a bird that is flying through the air

The white-crowned pigeon and I had something of a tradition in the summer. He’d be out there feeding in our driveway, and every time I’d open the front door, we’d scare the hell out of each other. He’d be innocently gulping down the berries from the blolly tree that hangs over the fence from our neighbors’ property. I’d be absentmindedly slinging a backpack or a camera bag over my shoulder, making sure I had my keys. As soon as I set foot on the walkway he’d take off in a total panic. Every time.

I’m not sure it was always the same bird. But there was always only one.

White-crowned pigeons are some of the flightiest birds out there. It takes hardly anything to set them off. And they’re not quiet about it. Their frantic wingbeats sound like claps or rabbit punches or some other kind of low-grade violence. 

So I step onto the walkway, the bird panics and flees, and then I panic for half a second before realizing it was just the white-crown. Again. And every time I vow, next time, to open the door carefully and have a camera in hand to get a decent shot of the bird. But then I forget again.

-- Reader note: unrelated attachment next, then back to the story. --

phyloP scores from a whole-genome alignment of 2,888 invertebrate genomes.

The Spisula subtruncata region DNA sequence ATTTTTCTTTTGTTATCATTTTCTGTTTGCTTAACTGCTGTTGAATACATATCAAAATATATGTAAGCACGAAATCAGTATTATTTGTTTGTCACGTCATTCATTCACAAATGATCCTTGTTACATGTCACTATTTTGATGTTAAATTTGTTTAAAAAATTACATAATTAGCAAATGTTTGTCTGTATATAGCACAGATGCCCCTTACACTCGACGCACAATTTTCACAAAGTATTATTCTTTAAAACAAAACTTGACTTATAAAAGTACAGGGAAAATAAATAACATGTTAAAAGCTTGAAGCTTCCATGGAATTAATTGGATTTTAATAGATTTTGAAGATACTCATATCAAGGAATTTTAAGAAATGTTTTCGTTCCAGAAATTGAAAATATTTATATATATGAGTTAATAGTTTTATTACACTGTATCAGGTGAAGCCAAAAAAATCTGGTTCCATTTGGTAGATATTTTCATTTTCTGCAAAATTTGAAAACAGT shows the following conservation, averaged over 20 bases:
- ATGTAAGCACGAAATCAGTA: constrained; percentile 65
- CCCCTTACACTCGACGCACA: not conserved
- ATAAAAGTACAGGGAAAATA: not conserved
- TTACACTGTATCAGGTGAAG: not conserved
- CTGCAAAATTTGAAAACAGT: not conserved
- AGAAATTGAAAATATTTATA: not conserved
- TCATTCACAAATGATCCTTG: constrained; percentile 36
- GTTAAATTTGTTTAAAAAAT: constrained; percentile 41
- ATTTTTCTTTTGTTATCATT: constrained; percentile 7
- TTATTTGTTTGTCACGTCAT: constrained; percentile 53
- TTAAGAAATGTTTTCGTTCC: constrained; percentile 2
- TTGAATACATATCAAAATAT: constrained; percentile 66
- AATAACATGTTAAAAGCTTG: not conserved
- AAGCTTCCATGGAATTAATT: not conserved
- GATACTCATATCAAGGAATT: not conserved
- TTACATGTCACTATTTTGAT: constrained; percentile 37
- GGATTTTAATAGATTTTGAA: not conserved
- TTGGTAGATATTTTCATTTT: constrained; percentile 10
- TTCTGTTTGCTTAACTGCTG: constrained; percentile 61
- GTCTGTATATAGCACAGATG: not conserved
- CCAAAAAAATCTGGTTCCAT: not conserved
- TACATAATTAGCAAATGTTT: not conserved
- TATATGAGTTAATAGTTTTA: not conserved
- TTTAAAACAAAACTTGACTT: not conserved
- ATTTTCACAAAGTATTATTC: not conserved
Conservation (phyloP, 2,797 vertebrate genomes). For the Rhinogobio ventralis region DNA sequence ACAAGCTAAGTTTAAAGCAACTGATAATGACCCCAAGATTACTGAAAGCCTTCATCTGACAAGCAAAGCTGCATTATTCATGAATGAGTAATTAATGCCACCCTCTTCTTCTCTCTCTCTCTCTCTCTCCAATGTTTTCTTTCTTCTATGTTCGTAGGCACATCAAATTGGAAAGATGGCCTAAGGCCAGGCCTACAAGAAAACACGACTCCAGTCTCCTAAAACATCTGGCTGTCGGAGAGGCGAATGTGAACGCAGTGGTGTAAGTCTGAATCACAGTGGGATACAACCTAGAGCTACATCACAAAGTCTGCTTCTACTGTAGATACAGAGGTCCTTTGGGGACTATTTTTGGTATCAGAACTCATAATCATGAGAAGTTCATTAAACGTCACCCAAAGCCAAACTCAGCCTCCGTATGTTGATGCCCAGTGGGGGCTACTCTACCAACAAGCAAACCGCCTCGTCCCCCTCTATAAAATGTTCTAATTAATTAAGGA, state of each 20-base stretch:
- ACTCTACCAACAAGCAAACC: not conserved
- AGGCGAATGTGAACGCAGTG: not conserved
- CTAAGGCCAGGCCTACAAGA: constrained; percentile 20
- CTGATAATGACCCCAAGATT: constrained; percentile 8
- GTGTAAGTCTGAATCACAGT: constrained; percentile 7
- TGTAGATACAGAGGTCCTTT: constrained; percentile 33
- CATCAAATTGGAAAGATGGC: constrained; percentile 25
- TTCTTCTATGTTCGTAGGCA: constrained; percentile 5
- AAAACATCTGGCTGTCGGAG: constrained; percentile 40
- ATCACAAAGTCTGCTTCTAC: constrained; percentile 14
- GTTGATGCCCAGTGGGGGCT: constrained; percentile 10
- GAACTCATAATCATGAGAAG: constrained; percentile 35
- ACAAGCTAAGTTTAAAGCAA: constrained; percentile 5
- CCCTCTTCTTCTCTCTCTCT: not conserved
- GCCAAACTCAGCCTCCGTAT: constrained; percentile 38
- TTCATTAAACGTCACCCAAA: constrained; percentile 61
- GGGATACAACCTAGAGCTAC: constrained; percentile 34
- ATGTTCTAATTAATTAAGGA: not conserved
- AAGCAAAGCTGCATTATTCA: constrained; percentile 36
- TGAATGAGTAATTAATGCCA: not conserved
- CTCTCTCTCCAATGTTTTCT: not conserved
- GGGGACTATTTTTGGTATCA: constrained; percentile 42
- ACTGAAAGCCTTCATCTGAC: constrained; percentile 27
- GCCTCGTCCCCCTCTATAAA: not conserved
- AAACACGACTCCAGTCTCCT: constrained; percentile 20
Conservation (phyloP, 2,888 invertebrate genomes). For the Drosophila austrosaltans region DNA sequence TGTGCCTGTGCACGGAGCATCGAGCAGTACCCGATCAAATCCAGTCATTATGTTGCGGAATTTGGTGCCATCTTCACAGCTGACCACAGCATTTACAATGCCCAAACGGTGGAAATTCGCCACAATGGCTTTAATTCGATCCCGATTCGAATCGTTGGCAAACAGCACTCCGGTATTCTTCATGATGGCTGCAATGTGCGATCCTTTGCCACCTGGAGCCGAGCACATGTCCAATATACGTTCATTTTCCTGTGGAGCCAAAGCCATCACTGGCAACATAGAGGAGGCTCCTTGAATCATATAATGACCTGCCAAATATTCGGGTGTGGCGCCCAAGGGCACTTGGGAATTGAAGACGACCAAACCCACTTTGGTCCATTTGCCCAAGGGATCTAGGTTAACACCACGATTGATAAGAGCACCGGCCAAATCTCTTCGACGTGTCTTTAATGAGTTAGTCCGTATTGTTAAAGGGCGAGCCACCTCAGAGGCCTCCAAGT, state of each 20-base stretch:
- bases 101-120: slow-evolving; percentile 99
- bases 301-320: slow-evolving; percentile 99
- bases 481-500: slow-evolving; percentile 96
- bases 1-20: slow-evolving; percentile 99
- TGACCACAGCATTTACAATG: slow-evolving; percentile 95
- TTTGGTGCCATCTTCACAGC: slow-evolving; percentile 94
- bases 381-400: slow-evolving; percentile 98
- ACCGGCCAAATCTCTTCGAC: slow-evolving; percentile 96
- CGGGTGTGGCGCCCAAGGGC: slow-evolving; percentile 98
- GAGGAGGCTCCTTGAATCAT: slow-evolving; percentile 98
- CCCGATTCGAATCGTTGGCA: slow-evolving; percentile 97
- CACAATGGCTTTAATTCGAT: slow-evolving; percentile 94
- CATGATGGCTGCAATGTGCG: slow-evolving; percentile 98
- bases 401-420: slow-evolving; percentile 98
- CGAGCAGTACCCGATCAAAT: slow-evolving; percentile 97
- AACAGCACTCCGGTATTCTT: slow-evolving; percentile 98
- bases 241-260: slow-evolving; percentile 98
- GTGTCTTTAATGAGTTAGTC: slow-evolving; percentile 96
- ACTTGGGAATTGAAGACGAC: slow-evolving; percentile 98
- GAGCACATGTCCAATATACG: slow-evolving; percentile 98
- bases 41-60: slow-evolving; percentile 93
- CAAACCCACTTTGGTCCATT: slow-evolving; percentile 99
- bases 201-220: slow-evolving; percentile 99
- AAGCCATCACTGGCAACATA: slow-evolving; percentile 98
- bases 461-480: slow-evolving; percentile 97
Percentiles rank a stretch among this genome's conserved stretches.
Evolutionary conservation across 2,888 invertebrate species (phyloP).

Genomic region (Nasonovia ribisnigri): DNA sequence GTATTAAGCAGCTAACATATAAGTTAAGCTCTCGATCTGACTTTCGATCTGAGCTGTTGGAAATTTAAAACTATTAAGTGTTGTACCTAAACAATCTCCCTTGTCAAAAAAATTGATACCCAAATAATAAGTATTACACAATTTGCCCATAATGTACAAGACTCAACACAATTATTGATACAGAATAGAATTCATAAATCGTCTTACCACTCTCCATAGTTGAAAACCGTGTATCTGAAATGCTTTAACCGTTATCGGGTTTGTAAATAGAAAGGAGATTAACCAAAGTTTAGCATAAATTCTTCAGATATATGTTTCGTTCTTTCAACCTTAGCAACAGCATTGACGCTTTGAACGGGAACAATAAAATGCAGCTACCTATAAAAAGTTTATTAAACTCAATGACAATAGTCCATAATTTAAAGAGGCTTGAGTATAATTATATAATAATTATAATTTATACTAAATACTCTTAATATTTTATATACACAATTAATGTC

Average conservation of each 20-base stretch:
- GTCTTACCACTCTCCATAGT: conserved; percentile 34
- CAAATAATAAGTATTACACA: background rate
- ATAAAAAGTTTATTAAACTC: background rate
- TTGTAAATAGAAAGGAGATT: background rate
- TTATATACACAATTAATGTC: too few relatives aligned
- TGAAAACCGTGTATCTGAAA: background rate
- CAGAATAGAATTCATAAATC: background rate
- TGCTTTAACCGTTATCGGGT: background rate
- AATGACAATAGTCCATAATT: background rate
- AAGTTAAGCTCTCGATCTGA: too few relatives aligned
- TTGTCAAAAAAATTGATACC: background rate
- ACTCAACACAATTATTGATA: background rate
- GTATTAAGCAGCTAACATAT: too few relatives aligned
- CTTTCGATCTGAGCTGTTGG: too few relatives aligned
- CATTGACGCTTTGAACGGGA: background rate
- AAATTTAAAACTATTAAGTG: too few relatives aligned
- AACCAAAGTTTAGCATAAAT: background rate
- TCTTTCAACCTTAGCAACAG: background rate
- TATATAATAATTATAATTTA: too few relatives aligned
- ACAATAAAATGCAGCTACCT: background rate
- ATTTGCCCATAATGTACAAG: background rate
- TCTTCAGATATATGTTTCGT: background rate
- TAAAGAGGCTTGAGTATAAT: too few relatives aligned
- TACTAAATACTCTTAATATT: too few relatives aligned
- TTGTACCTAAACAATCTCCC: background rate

I’m not sure what happened, but for some reason, this summer, the bird is only half-scared of me. It’ll jump up a branch or two, but generally just lurks in the leaf cover as I leave. (I still forget to bring a camera.)

A lot of white-crowned pigeons are hanging around Key West and the Keys right now. We’re at the tail end of breeding season, and there are more here now than two months ago.

White-crowned pigeons are a Caribbean species. The only place they breed in North America is the Keys and extreme South Florida. It’s hard to find any recent population estimates, but in 1991 there were thought to be about 7,500 breeding pairs. Which isn’t really a lot, though with so few of them occupying so little land, it can seem otherwise.